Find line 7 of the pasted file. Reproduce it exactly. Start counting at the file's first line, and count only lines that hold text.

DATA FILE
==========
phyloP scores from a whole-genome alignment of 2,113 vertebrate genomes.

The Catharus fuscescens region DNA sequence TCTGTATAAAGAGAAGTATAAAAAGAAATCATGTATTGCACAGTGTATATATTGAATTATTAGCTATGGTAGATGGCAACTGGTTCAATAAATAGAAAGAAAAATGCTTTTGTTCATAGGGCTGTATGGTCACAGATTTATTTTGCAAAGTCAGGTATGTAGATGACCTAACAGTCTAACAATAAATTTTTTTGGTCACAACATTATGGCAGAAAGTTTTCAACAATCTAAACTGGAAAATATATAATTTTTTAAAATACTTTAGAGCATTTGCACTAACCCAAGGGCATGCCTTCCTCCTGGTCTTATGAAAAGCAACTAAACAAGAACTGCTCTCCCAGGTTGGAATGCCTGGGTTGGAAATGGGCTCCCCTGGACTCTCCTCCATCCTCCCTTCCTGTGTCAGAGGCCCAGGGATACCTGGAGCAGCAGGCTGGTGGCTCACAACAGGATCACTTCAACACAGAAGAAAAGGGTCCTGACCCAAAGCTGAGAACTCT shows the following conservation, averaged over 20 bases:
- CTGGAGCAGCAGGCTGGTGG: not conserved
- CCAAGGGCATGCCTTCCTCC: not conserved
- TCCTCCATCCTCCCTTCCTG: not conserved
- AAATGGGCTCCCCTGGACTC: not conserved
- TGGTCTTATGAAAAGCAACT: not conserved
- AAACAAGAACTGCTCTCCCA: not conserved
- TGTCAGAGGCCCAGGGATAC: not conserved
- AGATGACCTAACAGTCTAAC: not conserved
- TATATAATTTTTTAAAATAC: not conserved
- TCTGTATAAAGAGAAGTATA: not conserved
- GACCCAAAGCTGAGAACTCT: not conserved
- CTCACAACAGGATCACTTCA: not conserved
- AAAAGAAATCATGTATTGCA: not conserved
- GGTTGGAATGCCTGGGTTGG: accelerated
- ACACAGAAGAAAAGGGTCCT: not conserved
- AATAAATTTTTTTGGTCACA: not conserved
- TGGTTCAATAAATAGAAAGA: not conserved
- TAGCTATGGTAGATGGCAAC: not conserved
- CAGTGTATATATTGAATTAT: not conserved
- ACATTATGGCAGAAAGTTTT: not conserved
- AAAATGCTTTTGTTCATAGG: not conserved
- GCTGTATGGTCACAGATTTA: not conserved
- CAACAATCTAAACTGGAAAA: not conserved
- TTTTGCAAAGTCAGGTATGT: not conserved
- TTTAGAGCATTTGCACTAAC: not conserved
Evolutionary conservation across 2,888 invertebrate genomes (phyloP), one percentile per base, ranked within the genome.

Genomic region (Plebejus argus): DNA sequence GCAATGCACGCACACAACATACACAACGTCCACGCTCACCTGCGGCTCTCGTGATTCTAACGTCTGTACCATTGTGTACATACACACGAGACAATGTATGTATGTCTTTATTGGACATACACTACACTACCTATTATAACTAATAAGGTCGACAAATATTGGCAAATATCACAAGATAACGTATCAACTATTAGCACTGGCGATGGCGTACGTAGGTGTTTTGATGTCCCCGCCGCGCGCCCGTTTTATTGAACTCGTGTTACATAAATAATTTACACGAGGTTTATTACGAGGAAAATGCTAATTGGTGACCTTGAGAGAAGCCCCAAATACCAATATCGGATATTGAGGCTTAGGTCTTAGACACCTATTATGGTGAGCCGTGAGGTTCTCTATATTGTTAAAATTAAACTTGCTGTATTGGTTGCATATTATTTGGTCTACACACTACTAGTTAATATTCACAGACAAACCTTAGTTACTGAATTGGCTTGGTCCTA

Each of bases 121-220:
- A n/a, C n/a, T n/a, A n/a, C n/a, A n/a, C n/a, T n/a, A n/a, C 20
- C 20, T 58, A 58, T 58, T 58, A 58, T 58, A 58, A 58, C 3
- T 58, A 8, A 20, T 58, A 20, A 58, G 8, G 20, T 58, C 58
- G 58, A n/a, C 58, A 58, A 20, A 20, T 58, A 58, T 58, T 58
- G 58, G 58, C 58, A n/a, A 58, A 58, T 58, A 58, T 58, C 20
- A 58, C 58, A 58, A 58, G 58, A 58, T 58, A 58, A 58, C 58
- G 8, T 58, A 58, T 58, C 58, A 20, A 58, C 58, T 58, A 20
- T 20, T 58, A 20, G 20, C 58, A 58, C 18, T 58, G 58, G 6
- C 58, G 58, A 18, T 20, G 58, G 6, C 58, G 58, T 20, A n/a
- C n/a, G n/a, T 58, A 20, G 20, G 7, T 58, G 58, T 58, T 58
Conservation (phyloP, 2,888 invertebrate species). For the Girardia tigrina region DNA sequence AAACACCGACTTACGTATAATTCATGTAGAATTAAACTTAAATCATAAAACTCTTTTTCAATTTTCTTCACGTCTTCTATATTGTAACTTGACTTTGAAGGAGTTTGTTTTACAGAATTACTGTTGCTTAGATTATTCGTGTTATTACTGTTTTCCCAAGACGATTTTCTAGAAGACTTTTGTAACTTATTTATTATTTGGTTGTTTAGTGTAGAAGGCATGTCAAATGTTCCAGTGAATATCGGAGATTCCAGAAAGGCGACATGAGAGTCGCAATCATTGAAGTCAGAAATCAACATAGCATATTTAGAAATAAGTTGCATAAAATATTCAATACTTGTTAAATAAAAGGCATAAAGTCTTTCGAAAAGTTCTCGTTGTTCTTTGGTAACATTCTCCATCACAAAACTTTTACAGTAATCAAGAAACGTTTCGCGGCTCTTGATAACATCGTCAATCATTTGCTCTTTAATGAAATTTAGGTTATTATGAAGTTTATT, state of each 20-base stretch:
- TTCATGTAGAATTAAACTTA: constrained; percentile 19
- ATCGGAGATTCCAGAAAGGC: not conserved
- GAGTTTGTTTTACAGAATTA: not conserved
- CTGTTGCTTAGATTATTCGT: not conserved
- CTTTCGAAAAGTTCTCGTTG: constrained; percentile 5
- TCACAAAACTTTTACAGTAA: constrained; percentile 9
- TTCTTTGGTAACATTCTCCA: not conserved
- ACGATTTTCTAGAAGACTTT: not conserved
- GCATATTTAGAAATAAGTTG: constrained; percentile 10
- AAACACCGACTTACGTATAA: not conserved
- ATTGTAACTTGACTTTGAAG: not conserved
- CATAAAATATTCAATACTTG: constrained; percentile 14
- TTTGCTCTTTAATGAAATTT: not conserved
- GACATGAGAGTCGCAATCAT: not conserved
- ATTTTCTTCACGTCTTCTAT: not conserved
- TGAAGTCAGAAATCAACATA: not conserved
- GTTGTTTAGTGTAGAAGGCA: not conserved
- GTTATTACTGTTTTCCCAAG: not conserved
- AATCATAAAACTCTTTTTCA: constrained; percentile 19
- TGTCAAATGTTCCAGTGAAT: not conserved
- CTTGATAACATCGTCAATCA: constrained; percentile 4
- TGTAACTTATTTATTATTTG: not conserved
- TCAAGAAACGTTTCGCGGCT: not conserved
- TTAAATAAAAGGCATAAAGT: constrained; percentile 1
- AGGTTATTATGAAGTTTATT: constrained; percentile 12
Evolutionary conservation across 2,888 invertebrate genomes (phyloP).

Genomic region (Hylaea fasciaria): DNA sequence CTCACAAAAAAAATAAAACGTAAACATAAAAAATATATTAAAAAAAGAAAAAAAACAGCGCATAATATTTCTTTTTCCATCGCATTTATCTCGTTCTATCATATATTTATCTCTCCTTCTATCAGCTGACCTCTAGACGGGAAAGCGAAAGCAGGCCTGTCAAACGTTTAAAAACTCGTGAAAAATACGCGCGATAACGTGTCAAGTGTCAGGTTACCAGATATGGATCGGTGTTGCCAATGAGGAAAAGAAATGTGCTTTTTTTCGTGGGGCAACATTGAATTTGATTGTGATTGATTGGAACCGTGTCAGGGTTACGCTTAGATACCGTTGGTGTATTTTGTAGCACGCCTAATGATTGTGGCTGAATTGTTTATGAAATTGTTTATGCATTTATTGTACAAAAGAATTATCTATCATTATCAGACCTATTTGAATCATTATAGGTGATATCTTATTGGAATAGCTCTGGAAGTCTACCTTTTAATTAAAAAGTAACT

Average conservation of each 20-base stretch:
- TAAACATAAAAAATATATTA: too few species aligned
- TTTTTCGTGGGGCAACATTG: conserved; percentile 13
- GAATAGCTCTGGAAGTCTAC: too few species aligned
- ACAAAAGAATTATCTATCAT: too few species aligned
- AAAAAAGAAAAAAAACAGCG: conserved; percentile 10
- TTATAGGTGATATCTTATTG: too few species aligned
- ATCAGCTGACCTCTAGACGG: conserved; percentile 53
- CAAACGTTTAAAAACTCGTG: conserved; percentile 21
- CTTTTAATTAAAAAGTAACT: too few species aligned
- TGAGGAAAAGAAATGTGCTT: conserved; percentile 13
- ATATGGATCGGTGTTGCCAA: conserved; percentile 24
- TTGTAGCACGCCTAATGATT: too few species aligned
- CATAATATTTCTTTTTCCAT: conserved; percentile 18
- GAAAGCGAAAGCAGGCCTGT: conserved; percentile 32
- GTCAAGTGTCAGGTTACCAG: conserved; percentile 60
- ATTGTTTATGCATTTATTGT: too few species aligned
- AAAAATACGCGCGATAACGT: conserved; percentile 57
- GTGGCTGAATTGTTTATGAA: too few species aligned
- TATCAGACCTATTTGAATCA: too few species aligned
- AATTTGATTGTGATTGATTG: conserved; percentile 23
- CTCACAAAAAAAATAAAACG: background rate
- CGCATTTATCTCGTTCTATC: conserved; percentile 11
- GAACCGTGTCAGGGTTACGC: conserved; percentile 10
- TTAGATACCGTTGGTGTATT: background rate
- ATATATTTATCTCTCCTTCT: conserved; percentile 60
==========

- TGGTCTTATGAAAAGCAACT: not conserved